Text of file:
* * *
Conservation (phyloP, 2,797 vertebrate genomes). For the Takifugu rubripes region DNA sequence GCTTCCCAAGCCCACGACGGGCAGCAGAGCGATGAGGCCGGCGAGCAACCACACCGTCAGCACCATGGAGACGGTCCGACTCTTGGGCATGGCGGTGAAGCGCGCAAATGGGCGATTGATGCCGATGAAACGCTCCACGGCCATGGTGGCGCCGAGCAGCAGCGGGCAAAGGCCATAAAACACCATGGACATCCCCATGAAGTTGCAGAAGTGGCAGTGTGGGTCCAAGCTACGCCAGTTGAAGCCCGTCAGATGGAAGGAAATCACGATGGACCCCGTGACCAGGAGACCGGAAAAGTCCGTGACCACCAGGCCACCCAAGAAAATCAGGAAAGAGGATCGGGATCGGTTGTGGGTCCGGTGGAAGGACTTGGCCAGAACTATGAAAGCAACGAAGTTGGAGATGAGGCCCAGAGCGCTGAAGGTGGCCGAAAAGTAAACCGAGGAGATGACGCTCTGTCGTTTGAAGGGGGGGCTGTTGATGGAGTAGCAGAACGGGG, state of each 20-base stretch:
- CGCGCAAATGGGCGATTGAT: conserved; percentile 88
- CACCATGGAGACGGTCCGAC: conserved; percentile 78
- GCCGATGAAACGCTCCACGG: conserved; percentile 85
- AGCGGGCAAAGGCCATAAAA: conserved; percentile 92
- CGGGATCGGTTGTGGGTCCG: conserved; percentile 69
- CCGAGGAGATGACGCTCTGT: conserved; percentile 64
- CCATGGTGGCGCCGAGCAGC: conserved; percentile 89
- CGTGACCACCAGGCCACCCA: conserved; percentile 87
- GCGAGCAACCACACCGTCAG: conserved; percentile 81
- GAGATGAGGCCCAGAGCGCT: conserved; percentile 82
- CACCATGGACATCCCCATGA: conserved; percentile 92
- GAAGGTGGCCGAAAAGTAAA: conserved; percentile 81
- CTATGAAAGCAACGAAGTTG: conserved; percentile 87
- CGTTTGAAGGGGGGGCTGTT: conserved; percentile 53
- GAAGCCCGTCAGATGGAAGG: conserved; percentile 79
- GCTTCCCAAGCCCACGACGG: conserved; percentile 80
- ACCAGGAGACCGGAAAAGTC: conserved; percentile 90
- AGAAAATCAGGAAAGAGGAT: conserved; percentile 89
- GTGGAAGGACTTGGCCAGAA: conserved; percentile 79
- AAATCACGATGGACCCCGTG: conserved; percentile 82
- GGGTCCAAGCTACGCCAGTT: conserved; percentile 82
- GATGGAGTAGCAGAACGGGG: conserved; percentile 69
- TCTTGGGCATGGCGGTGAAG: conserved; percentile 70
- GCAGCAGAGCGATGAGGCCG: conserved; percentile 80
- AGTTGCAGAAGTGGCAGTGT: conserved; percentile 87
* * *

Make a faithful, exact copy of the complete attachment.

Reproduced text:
Conservation (phyloP, 2,797 vertebrate genomes). For the Takifugu rubripes region DNA sequence GCTTCCCAAGCCCACGACGGGCAGCAGAGCGATGAGGCCGGCGAGCAACCACACCGTCAGCACCATGGAGACGGTCCGACTCTTGGGCATGGCGGTGAAGCGCGCAAATGGGCGATTGATGCCGATGAAACGCTCCACGGCCATGGTGGCGCCGAGCAGCAGCGGGCAAAGGCCATAAAACACCATGGACATCCCCATGAAGTTGCAGAAGTGGCAGTGTGGGTCCAAGCTACGCCAGTTGAAGCCCGTCAGATGGAAGGAAATCACGATGGACCCCGTGACCAGGAGACCGGAAAAGTCCGTGACCACCAGGCCACCCAAGAAAATCAGGAAAGAGGATCGGGATCGGTTGTGGGTCCGGTGGAAGGACTTGGCCAGAACTATGAAAGCAACGAAGTTGGAGATGAGGCCCAGAGCGCTGAAGGTGGCCGAAAAGTAAACCGAGGAGATGACGCTCTGTCGTTTGAAGGGGGGGCTGTTGATGGAGTAGCAGAACGGGG, state of each 20-base stretch:
- CGCGCAAATGGGCGATTGAT: conserved; percentile 88
- CACCATGGAGACGGTCCGAC: conserved; percentile 78
- GCCGATGAAACGCTCCACGG: conserved; percentile 85
- AGCGGGCAAAGGCCATAAAA: conserved; percentile 92
- CGGGATCGGTTGTGGGTCCG: conserved; percentile 69
- CCGAGGAGATGACGCTCTGT: conserved; percentile 64
- CCATGGTGGCGCCGAGCAGC: conserved; percentile 89
- CGTGACCACCAGGCCACCCA: conserved; percentile 87
- GCGAGCAACCACACCGTCAG: conserved; percentile 81
- GAGATGAGGCCCAGAGCGCT: conserved; percentile 82
- CACCATGGACATCCCCATGA: conserved; percentile 92
- GAAGGTGGCCGAAAAGTAAA: conserved; percentile 81
- CTATGAAAGCAACGAAGTTG: conserved; percentile 87
- CGTTTGAAGGGGGGGCTGTT: conserved; percentile 53
- GAAGCCCGTCAGATGGAAGG: conserved; percentile 79
- GCTTCCCAAGCCCACGACGG: conserved; percentile 80
- ACCAGGAGACCGGAAAAGTC: conserved; percentile 90
- AGAAAATCAGGAAAGAGGAT: conserved; percentile 89
- GTGGAAGGACTTGGCCAGAA: conserved; percentile 79
- AAATCACGATGGACCCCGTG: conserved; percentile 82
- GGGTCCAAGCTACGCCAGTT: conserved; percentile 82
- GATGGAGTAGCAGAACGGGG: conserved; percentile 69
- TCTTGGGCATGGCGGTGAAG: conserved; percentile 70
- GCAGCAGAGCGATGAGGCCG: conserved; percentile 80
- AGTTGCAGAAGTGGCAGTGT: conserved; percentile 87